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The Girl With The Dragon Tattoo by Stieg Larson - This is a world wide phenomenon. Best seller almost everywhere.
Look for
The Girl Who Played with Fire by Stieg Larson, just published July 28.

Yes, available for Kindle!

From Amazon.com
Review
'The Girl Who Played with Fire is that rare thing - a sequel that is even better than the book that went before... it is to be read in great hungry chunks' Observer. 'It is rare to find a thriller in which the female characters are allowed so much space to be. Lisbeth Salander really is a wonderful creation' Scotsman. 'Astonishing novels... Larsson came up with an entirely new kind of heroine for the crime story... as with Larsson's first novel, this is wonderful stuff' Daily Express. 'A year ago, The Girl with the Dragon Tattoo won ecstatic praise from British critics and readers. Now its successor, The Girl who Played with Fire, has outsold the likes of Patricia Cornwell and James Patterson - once more, another figure seizes the book by the scruff of its neck and binds the reader in fetters of fascination' Independent. 'As with the first book, this complex novel is not just a thrilling read, but tackles head-on the kind of issues that Larsson himself railed against in society, such as endemic establishment corruption and the exploitation of women' Daily Mail. 'In her (Salander) Larsson has created a heroine unique to detective fiction. Where else can you find a bisexual female detective with punk-era fashion sense who just happens to be an expert computer hacker?' Independent.
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Old 08-02-2009, 05:51 PM   #26
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This thread has definitely inspired me to go to Borders.
Go to your local library. So many great books to read! So many great books you willnot have to read and store!

BTW - Jonathan Dichter on All About the Mouse podcast has recently re-discovered his library card and is loving his public library.

Last edited by mainegal; 08-02-2009 at 06:38 PM.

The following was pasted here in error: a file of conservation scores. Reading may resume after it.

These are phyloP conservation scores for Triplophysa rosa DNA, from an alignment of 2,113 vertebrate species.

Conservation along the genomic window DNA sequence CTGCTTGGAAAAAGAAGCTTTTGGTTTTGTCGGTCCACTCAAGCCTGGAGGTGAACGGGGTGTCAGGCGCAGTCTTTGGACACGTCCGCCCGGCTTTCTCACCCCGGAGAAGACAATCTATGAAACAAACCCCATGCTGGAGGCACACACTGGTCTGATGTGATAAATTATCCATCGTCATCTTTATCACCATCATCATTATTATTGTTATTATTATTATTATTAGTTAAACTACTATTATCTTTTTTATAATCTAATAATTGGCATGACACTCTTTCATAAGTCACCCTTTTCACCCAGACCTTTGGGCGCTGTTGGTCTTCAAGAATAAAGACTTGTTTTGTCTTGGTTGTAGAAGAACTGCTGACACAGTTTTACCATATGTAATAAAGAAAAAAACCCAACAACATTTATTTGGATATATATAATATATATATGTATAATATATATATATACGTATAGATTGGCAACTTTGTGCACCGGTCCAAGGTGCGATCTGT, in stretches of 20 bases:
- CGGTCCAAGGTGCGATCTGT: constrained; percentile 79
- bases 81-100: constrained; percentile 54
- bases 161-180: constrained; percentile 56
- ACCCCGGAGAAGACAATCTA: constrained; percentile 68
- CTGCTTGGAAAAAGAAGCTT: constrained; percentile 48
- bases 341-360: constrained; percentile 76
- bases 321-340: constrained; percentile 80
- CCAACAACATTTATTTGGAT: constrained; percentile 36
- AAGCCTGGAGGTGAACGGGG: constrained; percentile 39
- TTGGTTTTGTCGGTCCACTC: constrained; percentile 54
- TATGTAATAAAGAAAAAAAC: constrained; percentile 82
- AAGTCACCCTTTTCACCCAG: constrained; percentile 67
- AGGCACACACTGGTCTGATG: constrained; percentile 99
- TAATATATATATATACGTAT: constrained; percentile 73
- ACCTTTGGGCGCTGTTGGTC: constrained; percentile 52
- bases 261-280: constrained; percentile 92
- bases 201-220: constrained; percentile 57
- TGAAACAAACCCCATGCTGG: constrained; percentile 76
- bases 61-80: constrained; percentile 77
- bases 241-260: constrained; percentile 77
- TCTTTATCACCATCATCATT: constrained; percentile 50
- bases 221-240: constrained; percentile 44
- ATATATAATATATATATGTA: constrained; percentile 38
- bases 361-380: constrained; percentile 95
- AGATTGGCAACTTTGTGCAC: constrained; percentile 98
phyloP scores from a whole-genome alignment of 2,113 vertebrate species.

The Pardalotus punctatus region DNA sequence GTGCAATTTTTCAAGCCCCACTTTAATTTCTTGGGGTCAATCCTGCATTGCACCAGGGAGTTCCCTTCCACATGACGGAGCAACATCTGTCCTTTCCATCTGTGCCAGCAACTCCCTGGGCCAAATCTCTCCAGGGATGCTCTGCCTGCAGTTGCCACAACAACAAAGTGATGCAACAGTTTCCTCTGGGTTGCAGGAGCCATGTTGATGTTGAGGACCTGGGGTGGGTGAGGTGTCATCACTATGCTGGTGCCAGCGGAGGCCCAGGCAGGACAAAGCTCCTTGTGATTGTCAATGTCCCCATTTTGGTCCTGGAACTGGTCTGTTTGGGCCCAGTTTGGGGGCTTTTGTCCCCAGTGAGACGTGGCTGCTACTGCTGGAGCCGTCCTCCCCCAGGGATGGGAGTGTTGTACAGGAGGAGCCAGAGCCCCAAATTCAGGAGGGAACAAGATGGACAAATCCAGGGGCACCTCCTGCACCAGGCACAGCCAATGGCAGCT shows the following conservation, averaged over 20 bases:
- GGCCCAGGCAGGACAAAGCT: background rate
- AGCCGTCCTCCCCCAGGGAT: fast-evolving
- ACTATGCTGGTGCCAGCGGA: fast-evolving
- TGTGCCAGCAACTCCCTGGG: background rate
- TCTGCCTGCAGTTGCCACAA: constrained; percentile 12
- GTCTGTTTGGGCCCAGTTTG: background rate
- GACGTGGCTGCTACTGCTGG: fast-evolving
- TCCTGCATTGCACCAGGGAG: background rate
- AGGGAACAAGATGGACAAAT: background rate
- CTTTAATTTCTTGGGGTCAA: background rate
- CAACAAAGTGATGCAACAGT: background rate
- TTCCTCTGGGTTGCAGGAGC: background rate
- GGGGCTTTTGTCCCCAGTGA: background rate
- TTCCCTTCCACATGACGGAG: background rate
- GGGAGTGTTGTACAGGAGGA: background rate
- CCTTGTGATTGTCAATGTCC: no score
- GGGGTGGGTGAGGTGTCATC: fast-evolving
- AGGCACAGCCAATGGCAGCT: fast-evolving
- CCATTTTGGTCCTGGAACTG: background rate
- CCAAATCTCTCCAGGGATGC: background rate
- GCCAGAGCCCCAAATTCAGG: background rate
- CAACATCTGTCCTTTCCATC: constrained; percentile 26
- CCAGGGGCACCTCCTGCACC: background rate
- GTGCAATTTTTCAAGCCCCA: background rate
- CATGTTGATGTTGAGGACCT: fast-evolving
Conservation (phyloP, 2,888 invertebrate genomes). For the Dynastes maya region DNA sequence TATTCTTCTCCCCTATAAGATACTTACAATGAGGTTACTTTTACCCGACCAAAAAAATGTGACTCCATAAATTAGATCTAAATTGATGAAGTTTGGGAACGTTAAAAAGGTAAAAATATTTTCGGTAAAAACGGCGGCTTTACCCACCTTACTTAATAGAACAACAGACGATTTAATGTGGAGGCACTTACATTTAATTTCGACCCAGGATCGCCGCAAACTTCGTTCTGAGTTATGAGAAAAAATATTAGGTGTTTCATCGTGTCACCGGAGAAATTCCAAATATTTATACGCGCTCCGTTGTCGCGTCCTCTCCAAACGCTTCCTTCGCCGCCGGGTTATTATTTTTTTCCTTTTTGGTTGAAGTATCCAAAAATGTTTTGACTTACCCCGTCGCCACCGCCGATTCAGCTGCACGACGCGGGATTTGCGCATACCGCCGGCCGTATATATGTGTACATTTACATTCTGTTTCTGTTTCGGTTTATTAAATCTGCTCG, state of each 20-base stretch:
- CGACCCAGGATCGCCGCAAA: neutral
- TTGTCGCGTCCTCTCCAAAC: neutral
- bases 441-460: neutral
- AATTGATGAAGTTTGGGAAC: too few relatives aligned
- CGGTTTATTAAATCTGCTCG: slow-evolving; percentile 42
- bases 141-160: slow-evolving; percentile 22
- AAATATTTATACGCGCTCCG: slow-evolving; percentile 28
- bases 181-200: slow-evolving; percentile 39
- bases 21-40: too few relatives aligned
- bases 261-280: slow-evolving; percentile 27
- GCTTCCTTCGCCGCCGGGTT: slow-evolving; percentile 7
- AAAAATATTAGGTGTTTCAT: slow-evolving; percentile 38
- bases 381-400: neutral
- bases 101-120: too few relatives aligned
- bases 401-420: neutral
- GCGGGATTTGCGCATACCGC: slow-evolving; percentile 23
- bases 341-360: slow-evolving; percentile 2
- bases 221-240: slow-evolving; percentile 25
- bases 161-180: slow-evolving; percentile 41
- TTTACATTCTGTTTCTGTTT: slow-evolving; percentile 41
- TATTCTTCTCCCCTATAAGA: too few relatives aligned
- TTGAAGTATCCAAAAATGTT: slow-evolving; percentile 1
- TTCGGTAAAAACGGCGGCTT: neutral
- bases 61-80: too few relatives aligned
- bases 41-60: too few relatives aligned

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Old 08-02-2009, 06:19 PM   #27
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BTW - Jonathan Dichter on All About the Mouse podcast has recently re-discovered his library card and is loving his public library.
Lyn, how many titles does your library carry in LARGE PRINT?

With my recent eye surgery, I need large print and find them difficult to locate. Some titles are not even available in large print,
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Old 08-02-2009, 06:24 PM   #28
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Yea, more Jaime and Claire not to mention Brianna and Roger. I love this series. Julie, you really need to read the Outlander series--great fictional characters in historically acurate settings from the 1745 Jacobite Rising to the American Revolution.
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Old 08-02-2009, 07:12 PM   #29
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Lyn, how many titles does your library carry in LARGE PRINT?

With my recent eye surgery, I need large print and find them difficult to locate. Some titles are not even available in large print,
Aaaahhhh, Kevin. This came up in chat a while ago.

For you, Kevin, I am so the Kindle with variable fonts is available for you. I have a friend who is blind and listens to websites that have been developed to proper standards. I am thrilled that technology makes things available to everyone.

For the rest, as a public librarian, I just have to push libraries!

As for your question - My library is a small one in a small town. We have a total collection of about 22,000 items. My guess, without looking at my statistics at work, is that we have 300 books in large print, mostly fiction.

We get a rotating collection of large print books from the state library, twenty books every two week that we keep for two months. This broadens the collection at no cost.

We have some avid readers who need large print. We can get them just about any title they want from other libraries in the state through inter-library loan. No cost to the patron, but they will have to wait a few days for the book to arrive.

I am fully aware that in addition to young people such as yourself who need large print, the population in aging and will naturally desire larger print. We have a greater amount of shelf space for large print books planned for the library's expansion, due to be completed December this year. (this is why I might not make it to Disapalooza)

My real wish is that publishers would produce all books with slightly larger print than they do now.
I also wish that the library discount for regular and large print books were the same. Our discount for regualar books is 44% off list price. Large print books often have a higher list price and little or no discount.

Keep on reading, however you do it.
And don't forget audiobooks - it is great to have someone read to you!
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Old 08-02-2009, 07:12 PM   #30
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BTW - Jonathan Dichter on All About the Mouse podcast has recently re-discovered his library card and is loving his public library.
Have you posted on the All About The Mouse discussion forums regarding the reading being done by Disers?